I don’t know how other people manage their night watches but for me any real ability to see out into the night is limited. With a full moon you can see ahead of you but lacking that you are essentially driving along blind. For all intents and purposes your ability to see a whale or an object like a container floating in the water is virtually nonexistent. You MUST though keep a look out into the nothingness ahead of you for whatever you can see and especially for the navigation lights of other traffic.
So, there I am sailing along peering every few minutes off into the hazy murk not seeing any other traffic at all. If it had been a clear night I would have oriented myself to the stars above and ahead in order to give context to my course. This night everything was just dark and slightly foggy. Then about three hours into my watch I pick up the remote to check my course and realize that the batteries died and the autopilot was back on standby.
For you non sailors out there what that really means is no one was steering the boat!! I sprang up and searched around me then flung myself towards the chart plotter to see what our heading was and how far off I might be. Initially I had no idea how long the autopilot has been off but one look at the plotter made my heart race and jump into my throat.
On examination the plotter showed a rather circuitous route but because we were zoomed in for a close view it was hard to tell how far off we were from our original course. Once I zoomed out and had a good look at our course I was horrified. We weren’t on a collision course with anything thank God but I had managed to do two complete circles to the tune of about two hours of travel time. The two circles looked like a little girls ringlet or maybe a double pigs tail: a straight part, an almost perfect circle, a small straight leg, another near perfect circle and then straightening out again. Worse yet it was right there in black and white on our chart plotter.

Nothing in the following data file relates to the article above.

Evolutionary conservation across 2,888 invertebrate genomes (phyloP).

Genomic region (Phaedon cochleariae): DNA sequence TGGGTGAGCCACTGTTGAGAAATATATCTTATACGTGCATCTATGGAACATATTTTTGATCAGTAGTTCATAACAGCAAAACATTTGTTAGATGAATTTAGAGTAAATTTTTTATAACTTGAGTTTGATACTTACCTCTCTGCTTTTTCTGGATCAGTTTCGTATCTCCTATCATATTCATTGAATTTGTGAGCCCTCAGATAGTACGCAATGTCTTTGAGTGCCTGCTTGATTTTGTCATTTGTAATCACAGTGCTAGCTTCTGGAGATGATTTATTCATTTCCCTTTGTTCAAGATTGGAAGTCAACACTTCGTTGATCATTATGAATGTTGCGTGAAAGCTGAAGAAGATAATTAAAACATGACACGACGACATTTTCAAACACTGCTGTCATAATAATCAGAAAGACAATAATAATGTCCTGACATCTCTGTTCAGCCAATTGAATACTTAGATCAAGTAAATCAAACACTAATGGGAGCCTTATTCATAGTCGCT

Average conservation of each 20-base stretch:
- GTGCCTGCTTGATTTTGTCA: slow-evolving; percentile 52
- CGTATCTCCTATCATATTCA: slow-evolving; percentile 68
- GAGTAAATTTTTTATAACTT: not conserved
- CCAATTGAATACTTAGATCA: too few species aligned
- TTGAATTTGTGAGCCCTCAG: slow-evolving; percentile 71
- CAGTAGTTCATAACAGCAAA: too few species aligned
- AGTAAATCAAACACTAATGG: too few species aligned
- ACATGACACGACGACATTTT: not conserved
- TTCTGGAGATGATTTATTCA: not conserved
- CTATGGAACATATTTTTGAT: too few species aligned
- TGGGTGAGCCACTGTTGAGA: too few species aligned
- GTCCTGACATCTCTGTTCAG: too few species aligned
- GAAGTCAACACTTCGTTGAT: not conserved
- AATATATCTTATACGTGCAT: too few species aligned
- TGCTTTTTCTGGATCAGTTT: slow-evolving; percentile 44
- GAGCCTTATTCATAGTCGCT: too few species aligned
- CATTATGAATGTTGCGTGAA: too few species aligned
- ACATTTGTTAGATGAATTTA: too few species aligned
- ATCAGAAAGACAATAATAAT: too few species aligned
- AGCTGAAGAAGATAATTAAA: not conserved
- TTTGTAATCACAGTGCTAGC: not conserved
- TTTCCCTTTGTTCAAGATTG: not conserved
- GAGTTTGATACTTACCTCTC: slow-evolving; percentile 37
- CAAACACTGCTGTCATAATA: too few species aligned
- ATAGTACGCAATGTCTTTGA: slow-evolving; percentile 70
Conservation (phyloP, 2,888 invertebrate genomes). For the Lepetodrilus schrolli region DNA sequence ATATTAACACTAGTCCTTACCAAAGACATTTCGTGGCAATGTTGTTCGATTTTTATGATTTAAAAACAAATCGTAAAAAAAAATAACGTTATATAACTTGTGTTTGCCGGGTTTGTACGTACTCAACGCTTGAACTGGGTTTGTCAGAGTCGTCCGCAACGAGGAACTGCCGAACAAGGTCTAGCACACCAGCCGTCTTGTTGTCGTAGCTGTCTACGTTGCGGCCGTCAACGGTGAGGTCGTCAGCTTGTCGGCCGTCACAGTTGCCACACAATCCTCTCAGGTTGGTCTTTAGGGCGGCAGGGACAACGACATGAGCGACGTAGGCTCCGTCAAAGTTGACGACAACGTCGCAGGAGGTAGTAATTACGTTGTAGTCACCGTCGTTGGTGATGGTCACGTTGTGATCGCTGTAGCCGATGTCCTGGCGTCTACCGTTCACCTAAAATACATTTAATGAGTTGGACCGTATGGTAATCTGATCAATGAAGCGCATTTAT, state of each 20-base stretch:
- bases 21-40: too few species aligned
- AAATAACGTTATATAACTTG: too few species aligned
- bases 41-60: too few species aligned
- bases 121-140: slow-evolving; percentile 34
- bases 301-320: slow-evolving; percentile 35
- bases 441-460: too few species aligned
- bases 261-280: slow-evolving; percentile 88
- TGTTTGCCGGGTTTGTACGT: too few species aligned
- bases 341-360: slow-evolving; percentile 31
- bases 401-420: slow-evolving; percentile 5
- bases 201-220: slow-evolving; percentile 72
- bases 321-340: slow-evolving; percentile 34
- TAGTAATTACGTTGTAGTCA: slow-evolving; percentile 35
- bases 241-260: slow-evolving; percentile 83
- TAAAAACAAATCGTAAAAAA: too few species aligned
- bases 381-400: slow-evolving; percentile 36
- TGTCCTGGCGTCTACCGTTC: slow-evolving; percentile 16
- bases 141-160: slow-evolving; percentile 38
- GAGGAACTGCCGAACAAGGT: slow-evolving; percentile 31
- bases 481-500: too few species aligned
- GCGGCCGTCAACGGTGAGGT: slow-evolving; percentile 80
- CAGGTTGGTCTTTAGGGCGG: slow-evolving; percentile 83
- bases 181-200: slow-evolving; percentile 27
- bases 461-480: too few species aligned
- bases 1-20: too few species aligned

The moral of this story is that regardless of how comfortable you are with passages and how sure you are that there are no obstacles near your route it is still important to look at the course every few minutes to be sure that you are in fact still headed in the right direction. Simple complacency could have brought disaster. I never imagined that scenario playing out: plugged into my IPod, no land or light references on our course, dead batteries, and no stars for orientation while I was checking the sea around me and somehow not even thinking to look at the plotter. It definitely makes me grateful that the damage was only to me pride. I know l will make other mistakes, big, little, new and old. Life is a learning process and the learning curve for me in this cruising life has been steep. But I can pretty much assure you that that particular mistake will not happen again on my watch. The rest of my watch passed slowly. Bill got a free extra hour of sleep.